The Tennessean is running this incredibly powerful piece about body image by Knight Stivender and about how girls' perceptions of acceptability of their own bodies chases them far into adulthood.
I know it will annoy some of my friends to see me complaining about my weight. Even at my heavier end, I have the sort of shape (long legs, flat stomach, round butt, slender shoulders) our post-J-Lo culture deems desirable. But too often what I see are misperceptions I developed in childhood.
In the same way some people carry around the baggage of their parents’ divorce or other trauma, the way I perceived my body at 12 affects the way I treat it today.
And then she shares that she is afraid that her daughter is starting down this same troubling path. These are the kinds of discussions we, as a community need to be having. And I think it's brave and commendable for Stivender to open herself up like this.
The page also includes tips from Jennifer Kimball, executive director at Girls on the Run, and Morlunda Lattimore, director of Youth Services at YWCA, for promoting healthy body images in girls. One of the tips?
Stress to girls that it is not about how much they weigh. Put the emphasis on being healthy and the benefits you gain from that, says Lattimore.
It's at this point that everybody at The Tennessean needs to take a long, hard look in the mirror. Because there's something wrong with an organization that can run this piece — which I assume means people read it and were moved by it and decided it would make a good addition to the paper — and that can still be pushing their big Brainstorm Nashville idea where they invite the community to sit around and scrutinize children's bodies, decide what is wrong with them, and how to fix them.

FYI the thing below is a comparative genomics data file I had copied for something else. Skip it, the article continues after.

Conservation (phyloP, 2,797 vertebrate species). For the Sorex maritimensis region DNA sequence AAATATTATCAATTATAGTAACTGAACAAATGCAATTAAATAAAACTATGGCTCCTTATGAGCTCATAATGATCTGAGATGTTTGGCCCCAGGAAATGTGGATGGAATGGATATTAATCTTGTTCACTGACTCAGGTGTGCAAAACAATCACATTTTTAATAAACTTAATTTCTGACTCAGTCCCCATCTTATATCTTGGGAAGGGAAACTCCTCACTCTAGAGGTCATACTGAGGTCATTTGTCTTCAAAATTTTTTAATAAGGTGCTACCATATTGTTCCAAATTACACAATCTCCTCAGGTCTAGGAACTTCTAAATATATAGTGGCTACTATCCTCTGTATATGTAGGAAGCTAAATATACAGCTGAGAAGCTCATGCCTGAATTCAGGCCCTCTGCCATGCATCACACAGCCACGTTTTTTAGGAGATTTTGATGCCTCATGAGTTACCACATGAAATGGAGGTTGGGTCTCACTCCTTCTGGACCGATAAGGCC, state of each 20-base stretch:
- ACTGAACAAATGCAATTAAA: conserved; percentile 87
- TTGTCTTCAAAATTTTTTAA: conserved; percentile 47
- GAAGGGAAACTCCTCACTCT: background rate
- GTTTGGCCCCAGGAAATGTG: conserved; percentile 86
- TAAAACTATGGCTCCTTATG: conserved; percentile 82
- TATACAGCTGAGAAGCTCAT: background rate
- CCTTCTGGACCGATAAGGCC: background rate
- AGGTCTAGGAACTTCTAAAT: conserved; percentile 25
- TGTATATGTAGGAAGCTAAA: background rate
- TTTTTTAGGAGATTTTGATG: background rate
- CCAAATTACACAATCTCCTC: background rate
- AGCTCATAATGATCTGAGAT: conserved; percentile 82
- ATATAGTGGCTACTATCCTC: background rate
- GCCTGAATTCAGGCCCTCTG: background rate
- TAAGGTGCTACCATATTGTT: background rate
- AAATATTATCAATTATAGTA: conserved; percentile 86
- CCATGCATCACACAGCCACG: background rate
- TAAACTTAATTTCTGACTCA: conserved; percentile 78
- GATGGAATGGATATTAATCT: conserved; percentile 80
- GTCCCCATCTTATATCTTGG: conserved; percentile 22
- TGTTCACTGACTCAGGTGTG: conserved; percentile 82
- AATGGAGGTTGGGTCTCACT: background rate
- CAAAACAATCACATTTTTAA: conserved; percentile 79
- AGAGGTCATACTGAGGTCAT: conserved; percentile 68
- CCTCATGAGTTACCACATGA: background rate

You can't have it both ways. You can't know how terrible it is for young girls to hear that their whole worth is based on whether they can avoid being called fat and sit around calling young girls fat. Not and pass yourself off as not evil.
Stivender says that she asks her daughter where she gets these "nutty ideas" about her body somehow being wrong. Stivender needs look no further than her employer.
If The Tennessean wants to have a real, difficult discussion about childhood obesity, they'd include Stivender's piece on Brainstorm Nashville's childhood obesity page. Let people reckon with what it does to little girls to hear from their community and culture that they are "wrong." It'd be a nice cautionary lesson in the dangers of opening up children's bodies to adult scrutiny.